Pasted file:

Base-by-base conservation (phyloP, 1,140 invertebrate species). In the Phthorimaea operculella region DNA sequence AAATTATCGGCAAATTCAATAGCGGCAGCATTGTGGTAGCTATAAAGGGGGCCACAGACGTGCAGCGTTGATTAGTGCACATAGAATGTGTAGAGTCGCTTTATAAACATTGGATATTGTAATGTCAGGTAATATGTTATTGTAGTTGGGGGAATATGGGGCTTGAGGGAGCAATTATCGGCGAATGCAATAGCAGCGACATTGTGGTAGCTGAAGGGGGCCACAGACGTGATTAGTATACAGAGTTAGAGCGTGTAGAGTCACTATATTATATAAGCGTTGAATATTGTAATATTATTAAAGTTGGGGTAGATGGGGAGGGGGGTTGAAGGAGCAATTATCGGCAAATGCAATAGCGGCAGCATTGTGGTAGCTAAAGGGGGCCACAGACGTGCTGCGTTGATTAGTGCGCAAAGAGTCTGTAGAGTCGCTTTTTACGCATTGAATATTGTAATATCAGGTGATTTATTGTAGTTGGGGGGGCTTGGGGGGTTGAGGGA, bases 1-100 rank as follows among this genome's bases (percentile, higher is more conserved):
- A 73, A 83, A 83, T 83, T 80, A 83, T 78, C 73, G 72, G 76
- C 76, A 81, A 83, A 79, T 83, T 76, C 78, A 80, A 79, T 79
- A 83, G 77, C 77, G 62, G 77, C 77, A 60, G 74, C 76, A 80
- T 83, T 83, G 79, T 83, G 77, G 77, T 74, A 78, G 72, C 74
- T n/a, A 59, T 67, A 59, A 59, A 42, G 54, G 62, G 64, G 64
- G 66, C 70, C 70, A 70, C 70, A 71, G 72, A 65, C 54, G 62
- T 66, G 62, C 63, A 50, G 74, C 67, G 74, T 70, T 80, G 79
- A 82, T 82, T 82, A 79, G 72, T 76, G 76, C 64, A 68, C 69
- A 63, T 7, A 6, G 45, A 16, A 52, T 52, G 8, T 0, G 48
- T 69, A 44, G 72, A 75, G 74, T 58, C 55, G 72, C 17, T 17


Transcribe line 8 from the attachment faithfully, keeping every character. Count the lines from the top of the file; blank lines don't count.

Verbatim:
- T 66, G 62, C 63, A 50, G 74, C 67, G 74, T 70, T 80, G 79